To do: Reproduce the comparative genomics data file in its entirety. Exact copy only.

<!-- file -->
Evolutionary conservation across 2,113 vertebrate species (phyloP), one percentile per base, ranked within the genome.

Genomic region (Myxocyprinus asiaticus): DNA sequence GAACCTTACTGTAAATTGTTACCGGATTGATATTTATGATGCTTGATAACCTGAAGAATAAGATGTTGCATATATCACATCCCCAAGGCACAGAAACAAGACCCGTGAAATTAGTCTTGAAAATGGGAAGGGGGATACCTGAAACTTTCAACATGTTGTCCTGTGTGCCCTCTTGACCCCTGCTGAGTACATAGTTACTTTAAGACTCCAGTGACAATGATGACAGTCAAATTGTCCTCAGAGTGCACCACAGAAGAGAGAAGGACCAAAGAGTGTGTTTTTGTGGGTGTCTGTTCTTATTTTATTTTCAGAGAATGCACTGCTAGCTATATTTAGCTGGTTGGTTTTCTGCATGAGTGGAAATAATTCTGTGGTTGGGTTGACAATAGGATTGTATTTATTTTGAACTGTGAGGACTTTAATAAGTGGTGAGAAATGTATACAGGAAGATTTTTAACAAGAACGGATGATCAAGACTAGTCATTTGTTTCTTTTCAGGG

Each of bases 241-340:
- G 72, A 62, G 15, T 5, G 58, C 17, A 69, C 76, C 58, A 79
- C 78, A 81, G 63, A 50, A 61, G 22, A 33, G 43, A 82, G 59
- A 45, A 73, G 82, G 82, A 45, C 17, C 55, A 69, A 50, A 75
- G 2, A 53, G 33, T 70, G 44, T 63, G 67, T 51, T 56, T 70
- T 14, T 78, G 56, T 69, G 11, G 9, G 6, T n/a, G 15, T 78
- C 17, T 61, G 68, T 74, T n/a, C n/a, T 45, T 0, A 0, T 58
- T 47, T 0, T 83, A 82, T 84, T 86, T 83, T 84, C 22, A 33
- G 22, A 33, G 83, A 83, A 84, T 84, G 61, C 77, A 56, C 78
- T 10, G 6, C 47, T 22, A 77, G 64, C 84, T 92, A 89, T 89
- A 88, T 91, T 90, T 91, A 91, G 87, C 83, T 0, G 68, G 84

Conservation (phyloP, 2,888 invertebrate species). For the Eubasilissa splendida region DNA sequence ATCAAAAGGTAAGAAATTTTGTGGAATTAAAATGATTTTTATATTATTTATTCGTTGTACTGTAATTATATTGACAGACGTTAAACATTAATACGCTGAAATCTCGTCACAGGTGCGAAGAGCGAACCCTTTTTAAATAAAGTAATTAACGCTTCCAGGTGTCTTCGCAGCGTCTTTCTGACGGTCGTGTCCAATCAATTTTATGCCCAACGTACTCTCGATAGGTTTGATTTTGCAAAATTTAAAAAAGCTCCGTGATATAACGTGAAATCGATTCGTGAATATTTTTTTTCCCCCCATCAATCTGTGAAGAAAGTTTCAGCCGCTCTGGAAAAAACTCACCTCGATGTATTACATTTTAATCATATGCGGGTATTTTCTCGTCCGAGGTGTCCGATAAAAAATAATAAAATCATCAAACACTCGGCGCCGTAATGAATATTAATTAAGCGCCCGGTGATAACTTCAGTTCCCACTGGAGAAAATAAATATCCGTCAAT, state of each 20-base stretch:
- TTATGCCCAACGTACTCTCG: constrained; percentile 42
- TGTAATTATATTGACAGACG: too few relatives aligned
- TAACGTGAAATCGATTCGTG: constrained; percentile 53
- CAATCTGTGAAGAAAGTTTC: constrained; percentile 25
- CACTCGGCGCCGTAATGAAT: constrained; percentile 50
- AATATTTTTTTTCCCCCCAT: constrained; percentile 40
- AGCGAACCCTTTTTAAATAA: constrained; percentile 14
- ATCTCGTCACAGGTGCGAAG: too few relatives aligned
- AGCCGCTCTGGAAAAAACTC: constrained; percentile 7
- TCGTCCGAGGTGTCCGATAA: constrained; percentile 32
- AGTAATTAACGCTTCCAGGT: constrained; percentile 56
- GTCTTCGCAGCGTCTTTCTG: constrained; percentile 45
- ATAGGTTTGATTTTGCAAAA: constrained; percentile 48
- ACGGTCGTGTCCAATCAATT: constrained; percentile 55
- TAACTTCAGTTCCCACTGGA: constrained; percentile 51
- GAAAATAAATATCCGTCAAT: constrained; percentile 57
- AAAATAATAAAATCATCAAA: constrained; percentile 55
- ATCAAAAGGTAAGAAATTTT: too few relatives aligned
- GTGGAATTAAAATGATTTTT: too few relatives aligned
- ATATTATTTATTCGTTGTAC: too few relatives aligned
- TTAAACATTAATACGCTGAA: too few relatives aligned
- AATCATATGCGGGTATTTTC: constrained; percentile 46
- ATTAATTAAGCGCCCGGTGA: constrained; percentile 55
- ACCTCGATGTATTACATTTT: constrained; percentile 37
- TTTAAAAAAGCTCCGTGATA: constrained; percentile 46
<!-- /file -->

Evolutionary conservation across 2,113 vertebrate species (phyloP), one percentile per base, ranked within the genome.

Genomic region (Myxocyprinus asiaticus): DNA sequence GAACCTTACTGTAAATTGTTACCGGATTGATATTTATGATGCTTGATAACCTGAAGAATAAGATGTTGCATATATCACATCCCCAAGGCACAGAAACAAGACCCGTGAAATTAGTCTTGAAAATGGGAAGGGGGATACCTGAAACTTTCAACATGTTGTCCTGTGTGCCCTCTTGACCCCTGCTGAGTACATAGTTACTTTAAGACTCCAGTGACAATGATGACAGTCAAATTGTCCTCAGAGTGCACCACAGAAGAGAGAAGGACCAAAGAGTGTGTTTTTGTGGGTGTCTGTTCTTATTTTATTTTCAGAGAATGCACTGCTAGCTATATTTAGCTGGTTGGTTTTCTGCATGAGTGGAAATAATTCTGTGGTTGGGTTGACAATAGGATTGTATTTATTTTGAACTGTGAGGACTTTAATAAGTGGTGAGAAATGTATACAGGAAGATTTTTAACAAGAACGGATGATCAAGACTAGTCATTTGTTTCTTTTCAGGG

Each of bases 241-340:
- G 72, A 62, G 15, T 5, G 58, C 17, A 69, C 76, C 58, A 79
- C 78, A 81, G 63, A 50, A 61, G 22, A 33, G 43, A 82, G 59
- A 45, A 73, G 82, G 82, A 45, C 17, C 55, A 69, A 50, A 75
- G 2, A 53, G 33, T 70, G 44, T 63, G 67, T 51, T 56, T 70
- T 14, T 78, G 56, T 69, G 11, G 9, G 6, T n/a, G 15, T 78
- C 17, T 61, G 68, T 74, T n/a, C n/a, T 45, T 0, A 0, T 58
- T 47, T 0, T 83, A 82, T 84, T 86, T 83, T 84, C 22, A 33
- G 22, A 33, G 83, A 83, A 84, T 84, G 61, C 77, A 56, C 78
- T 10, G 6, C 47, T 22, A 77, G 64, C 84, T 92, A 89, T 89
- A 88, T 91, T 90, T 91, A 91, G 87, C 83, T 0, G 68, G 84

Conservation (phyloP, 2,888 invertebrate species). For the Eubasilissa splendida region DNA sequence ATCAAAAGGTAAGAAATTTTGTGGAATTAAAATGATTTTTATATTATTTATTCGTTGTACTGTAATTATATTGACAGACGTTAAACATTAATACGCTGAAATCTCGTCACAGGTGCGAAGAGCGAACCCTTTTTAAATAAAGTAATTAACGCTTCCAGGTGTCTTCGCAGCGTCTTTCTGACGGTCGTGTCCAATCAATTTTATGCCCAACGTACTCTCGATAGGTTTGATTTTGCAAAATTTAAAAAAGCTCCGTGATATAACGTGAAATCGATTCGTGAATATTTTTTTTCCCCCCATCAATCTGTGAAGAAAGTTTCAGCCGCTCTGGAAAAAACTCACCTCGATGTATTACATTTTAATCATATGCGGGTATTTTCTCGTCCGAGGTGTCCGATAAAAAATAATAAAATCATCAAACACTCGGCGCCGTAATGAATATTAATTAAGCGCCCGGTGATAACTTCAGTTCCCACTGGAGAAAATAAATATCCGTCAAT, state of each 20-base stretch:
- TTATGCCCAACGTACTCTCG: constrained; percentile 42
- TGTAATTATATTGACAGACG: too few relatives aligned
- TAACGTGAAATCGATTCGTG: constrained; percentile 53
- CAATCTGTGAAGAAAGTTTC: constrained; percentile 25
- CACTCGGCGCCGTAATGAAT: constrained; percentile 50
- AATATTTTTTTTCCCCCCAT: constrained; percentile 40
- AGCGAACCCTTTTTAAATAA: constrained; percentile 14
- ATCTCGTCACAGGTGCGAAG: too few relatives aligned
- AGCCGCTCTGGAAAAAACTC: constrained; percentile 7
- TCGTCCGAGGTGTCCGATAA: constrained; percentile 32
- AGTAATTAACGCTTCCAGGT: constrained; percentile 56
- GTCTTCGCAGCGTCTTTCTG: constrained; percentile 45
- ATAGGTTTGATTTTGCAAAA: constrained; percentile 48
- ACGGTCGTGTCCAATCAATT: constrained; percentile 55
- TAACTTCAGTTCCCACTGGA: constrained; percentile 51
- GAAAATAAATATCCGTCAAT: constrained; percentile 57
- AAAATAATAAAATCATCAAA: constrained; percentile 55
- ATCAAAAGGTAAGAAATTTT: too few relatives aligned
- GTGGAATTAAAATGATTTTT: too few relatives aligned
- ATATTATTTATTCGTTGTAC: too few relatives aligned
- TTAAACATTAATACGCTGAA: too few relatives aligned
- AATCATATGCGGGTATTTTC: constrained; percentile 46
- ATTAATTAAGCGCCCGGTGA: constrained; percentile 55
- ACCTCGATGTATTACATTTT: constrained; percentile 37
- TTTAAAAAAGCTCCGTGATA: constrained; percentile 46